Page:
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On this day in history in 1872, died Greyfriars Bobby.
Greyfriars Bobby was a Skye terrier who kept a vigil by his master’s grave for nine continuous years until his death.
Booby was the companion of John Gray, a policeman in Edinburgh, and would accompany his master on his daily beat, until Gray died of tuberculosis in 1858. At the funeral, Bobby led the procession of mourners but, after the interment, refused to leave the grave. Bobby spent the rest of his life at or around the grave.
Bobby kept a constant guard at the grave, interrupted only for lunch, which was given to him by the genial proprietor of Triall’s Dining Rooms, a nearby hostelry. Bobby would leave the grave at the sound of the one o’clock canon-shot, at Edinburgh Castle, and return promptly having finished his repast. He slept on sacking, placed under a tablestone near Gray’s grave. Bobby attracted crowds of visitors who were overwhelmed at the sight of such a devoted creature.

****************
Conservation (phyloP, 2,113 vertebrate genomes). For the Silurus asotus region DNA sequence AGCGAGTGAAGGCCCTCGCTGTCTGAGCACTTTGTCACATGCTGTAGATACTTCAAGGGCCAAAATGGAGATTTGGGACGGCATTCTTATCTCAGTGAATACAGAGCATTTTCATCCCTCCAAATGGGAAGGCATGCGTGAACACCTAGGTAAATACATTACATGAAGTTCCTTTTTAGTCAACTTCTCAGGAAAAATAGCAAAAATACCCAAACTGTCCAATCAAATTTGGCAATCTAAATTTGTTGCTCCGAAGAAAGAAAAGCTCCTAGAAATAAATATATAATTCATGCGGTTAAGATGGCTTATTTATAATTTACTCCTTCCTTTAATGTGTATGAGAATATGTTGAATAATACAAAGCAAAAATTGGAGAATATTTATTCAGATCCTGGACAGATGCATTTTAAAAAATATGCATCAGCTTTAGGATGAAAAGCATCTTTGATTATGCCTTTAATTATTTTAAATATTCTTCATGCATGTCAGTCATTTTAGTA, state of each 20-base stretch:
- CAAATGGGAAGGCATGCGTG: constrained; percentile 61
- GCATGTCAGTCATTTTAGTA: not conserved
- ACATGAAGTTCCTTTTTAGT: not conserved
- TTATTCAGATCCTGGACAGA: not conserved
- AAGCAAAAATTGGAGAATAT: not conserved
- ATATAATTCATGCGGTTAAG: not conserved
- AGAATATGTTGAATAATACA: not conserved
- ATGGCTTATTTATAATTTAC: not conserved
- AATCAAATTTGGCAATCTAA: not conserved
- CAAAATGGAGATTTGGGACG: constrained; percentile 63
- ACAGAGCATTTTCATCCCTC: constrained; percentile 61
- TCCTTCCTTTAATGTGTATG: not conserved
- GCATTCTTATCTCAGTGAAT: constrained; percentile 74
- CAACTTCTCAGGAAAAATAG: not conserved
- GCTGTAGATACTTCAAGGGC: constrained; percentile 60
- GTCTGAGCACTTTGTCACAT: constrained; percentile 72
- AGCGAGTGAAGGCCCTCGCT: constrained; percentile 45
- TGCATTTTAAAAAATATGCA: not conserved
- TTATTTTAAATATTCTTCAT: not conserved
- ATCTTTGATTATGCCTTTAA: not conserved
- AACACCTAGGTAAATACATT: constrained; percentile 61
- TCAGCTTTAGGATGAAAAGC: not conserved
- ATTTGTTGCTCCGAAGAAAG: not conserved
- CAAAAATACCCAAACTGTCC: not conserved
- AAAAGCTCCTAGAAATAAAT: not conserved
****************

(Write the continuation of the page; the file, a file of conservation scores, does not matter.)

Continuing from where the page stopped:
In 1867, Bobby was seized by an overzealous official, as a homeless dog without a licence. The Lord Provost of Edinburgh, Sir William Chambers, who was a director of the Scottish Society for the Prevention of Cruelty to Animals, paid for Bobby’s licence and made him the responsibility of the city council, with a brass plated collar, inscribed with his name.
Bobby died on 14th January 1872, and was buried inside the gate of Greyfriars Kirkyard, [1 Greyfriars Place, Edinburgh EH1 2QQ], not far from Gray's grave. When Baroness Burdett-Coutts heard of Bobby’s death, she commissioned a statue, which now stands outside the Greyfriars Bobby pub, opposite Greyfriars Kirk. At Huntly House Museum [142-146 Canongate, Edinburgh EH8 8DD] are preserved Bobby’s collar and dining dish.Click here for other venerable British animals.
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